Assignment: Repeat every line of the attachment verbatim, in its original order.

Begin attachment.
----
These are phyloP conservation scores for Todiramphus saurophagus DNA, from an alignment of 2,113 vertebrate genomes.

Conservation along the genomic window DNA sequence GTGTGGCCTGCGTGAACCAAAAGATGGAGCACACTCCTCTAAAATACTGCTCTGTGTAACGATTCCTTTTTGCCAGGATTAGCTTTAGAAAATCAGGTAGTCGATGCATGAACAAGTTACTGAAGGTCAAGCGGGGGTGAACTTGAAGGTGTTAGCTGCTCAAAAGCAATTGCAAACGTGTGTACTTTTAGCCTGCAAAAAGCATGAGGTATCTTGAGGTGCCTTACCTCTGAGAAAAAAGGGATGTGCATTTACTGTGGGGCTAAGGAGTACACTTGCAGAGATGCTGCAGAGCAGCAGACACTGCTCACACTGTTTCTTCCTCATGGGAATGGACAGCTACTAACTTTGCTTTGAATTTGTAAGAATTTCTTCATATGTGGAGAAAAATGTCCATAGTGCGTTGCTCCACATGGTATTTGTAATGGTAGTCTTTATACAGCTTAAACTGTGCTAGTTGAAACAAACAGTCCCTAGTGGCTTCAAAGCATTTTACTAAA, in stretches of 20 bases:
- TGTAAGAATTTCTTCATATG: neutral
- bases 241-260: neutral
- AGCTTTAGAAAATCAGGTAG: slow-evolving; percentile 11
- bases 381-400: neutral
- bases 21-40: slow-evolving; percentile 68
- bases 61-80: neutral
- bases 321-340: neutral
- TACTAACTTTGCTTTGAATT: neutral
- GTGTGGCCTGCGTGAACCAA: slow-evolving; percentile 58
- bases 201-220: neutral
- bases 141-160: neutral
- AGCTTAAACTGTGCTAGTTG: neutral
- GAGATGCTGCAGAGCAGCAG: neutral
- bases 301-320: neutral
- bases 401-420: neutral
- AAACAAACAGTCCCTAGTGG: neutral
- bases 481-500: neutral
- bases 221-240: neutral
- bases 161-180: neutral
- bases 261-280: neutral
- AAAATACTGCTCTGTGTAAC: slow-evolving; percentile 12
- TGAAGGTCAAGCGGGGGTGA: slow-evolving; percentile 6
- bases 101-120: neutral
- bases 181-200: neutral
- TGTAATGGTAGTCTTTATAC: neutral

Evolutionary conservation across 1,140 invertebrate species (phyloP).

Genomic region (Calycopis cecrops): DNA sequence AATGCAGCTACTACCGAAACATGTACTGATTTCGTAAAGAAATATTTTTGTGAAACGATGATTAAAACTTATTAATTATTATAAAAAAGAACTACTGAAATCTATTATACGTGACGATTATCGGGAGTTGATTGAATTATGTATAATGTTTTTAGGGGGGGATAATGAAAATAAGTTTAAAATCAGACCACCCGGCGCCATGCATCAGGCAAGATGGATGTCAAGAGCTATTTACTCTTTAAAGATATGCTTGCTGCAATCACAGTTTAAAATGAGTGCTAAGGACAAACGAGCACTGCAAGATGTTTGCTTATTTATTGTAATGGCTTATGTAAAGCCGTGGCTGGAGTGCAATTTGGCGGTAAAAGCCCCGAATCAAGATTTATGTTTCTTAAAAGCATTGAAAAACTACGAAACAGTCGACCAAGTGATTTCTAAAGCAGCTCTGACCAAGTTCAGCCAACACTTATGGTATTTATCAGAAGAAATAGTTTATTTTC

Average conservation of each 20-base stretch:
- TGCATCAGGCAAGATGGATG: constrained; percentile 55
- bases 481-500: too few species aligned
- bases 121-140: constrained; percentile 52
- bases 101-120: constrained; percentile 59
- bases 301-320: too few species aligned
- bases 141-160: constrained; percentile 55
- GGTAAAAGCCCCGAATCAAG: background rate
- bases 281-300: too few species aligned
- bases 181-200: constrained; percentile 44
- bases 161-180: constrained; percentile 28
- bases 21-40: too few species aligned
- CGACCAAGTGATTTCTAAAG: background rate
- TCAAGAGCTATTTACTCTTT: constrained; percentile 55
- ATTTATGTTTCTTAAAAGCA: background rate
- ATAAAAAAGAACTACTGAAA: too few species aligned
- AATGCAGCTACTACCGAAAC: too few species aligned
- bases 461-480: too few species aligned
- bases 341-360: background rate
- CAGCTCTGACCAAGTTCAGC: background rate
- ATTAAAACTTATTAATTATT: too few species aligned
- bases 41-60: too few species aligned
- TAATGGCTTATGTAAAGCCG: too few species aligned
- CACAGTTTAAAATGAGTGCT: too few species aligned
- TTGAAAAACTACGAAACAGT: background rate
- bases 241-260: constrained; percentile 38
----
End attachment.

These are phyloP conservation scores for Todiramphus saurophagus DNA, from an alignment of 2,113 vertebrate genomes.

Conservation along the genomic window DNA sequence GTGTGGCCTGCGTGAACCAAAAGATGGAGCACACTCCTCTAAAATACTGCTCTGTGTAACGATTCCTTTTTGCCAGGATTAGCTTTAGAAAATCAGGTAGTCGATGCATGAACAAGTTACTGAAGGTCAAGCGGGGGTGAACTTGAAGGTGTTAGCTGCTCAAAAGCAATTGCAAACGTGTGTACTTTTAGCCTGCAAAAAGCATGAGGTATCTTGAGGTGCCTTACCTCTGAGAAAAAAGGGATGTGCATTTACTGTGGGGCTAAGGAGTACACTTGCAGAGATGCTGCAGAGCAGCAGACACTGCTCACACTGTTTCTTCCTCATGGGAATGGACAGCTACTAACTTTGCTTTGAATTTGTAAGAATTTCTTCATATGTGGAGAAAAATGTCCATAGTGCGTTGCTCCACATGGTATTTGTAATGGTAGTCTTTATACAGCTTAAACTGTGCTAGTTGAAACAAACAGTCCCTAGTGGCTTCAAAGCATTTTACTAAA, in stretches of 20 bases:
- TGTAAGAATTTCTTCATATG: neutral
- bases 241-260: neutral
- AGCTTTAGAAAATCAGGTAG: slow-evolving; percentile 11
- bases 381-400: neutral
- bases 21-40: slow-evolving; percentile 68
- bases 61-80: neutral
- bases 321-340: neutral
- TACTAACTTTGCTTTGAATT: neutral
- GTGTGGCCTGCGTGAACCAA: slow-evolving; percentile 58
- bases 201-220: neutral
- bases 141-160: neutral
- AGCTTAAACTGTGCTAGTTG: neutral
- GAGATGCTGCAGAGCAGCAG: neutral
- bases 301-320: neutral
- bases 401-420: neutral
- AAACAAACAGTCCCTAGTGG: neutral
- bases 481-500: neutral
- bases 221-240: neutral
- bases 161-180: neutral
- bases 261-280: neutral
- AAAATACTGCTCTGTGTAAC: slow-evolving; percentile 12
- TGAAGGTCAAGCGGGGGTGA: slow-evolving; percentile 6
- bases 101-120: neutral
- bases 181-200: neutral
- TGTAATGGTAGTCTTTATAC: neutral

Evolutionary conservation across 1,140 invertebrate species (phyloP).

Genomic region (Calycopis cecrops): DNA sequence AATGCAGCTACTACCGAAACATGTACTGATTTCGTAAAGAAATATTTTTGTGAAACGATGATTAAAACTTATTAATTATTATAAAAAAGAACTACTGAAATCTATTATACGTGACGATTATCGGGAGTTGATTGAATTATGTATAATGTTTTTAGGGGGGGATAATGAAAATAAGTTTAAAATCAGACCACCCGGCGCCATGCATCAGGCAAGATGGATGTCAAGAGCTATTTACTCTTTAAAGATATGCTTGCTGCAATCACAGTTTAAAATGAGTGCTAAGGACAAACGAGCACTGCAAGATGTTTGCTTATTTATTGTAATGGCTTATGTAAAGCCGTGGCTGGAGTGCAATTTGGCGGTAAAAGCCCCGAATCAAGATTTATGTTTCTTAAAAGCATTGAAAAACTACGAAACAGTCGACCAAGTGATTTCTAAAGCAGCTCTGACCAAGTTCAGCCAACACTTATGGTATTTATCAGAAGAAATAGTTTATTTTC

Average conservation of each 20-base stretch:
- TGCATCAGGCAAGATGGATG: constrained; percentile 55
- bases 481-500: too few species aligned
- bases 121-140: constrained; percentile 52
- bases 101-120: constrained; percentile 59
- bases 301-320: too few species aligned
- bases 141-160: constrained; percentile 55
- GGTAAAAGCCCCGAATCAAG: background rate
- bases 281-300: too few species aligned
- bases 181-200: constrained; percentile 44
- bases 161-180: constrained; percentile 28
- bases 21-40: too few species aligned
- CGACCAAGTGATTTCTAAAG: background rate
- TCAAGAGCTATTTACTCTTT: constrained; percentile 55
- ATTTATGTTTCTTAAAAGCA: background rate
- ATAAAAAAGAACTACTGAAA: too few species aligned
- AATGCAGCTACTACCGAAAC: too few species aligned
- bases 461-480: too few species aligned
- bases 341-360: background rate
- CAGCTCTGACCAAGTTCAGC: background rate
- ATTAAAACTTATTAATTATT: too few species aligned
- bases 41-60: too few species aligned
- TAATGGCTTATGTAAAGCCG: too few species aligned
- CACAGTTTAAAATGAGTGCT: too few species aligned
- TTGAAAAACTACGAAACAGT: background rate
- bases 241-260: constrained; percentile 38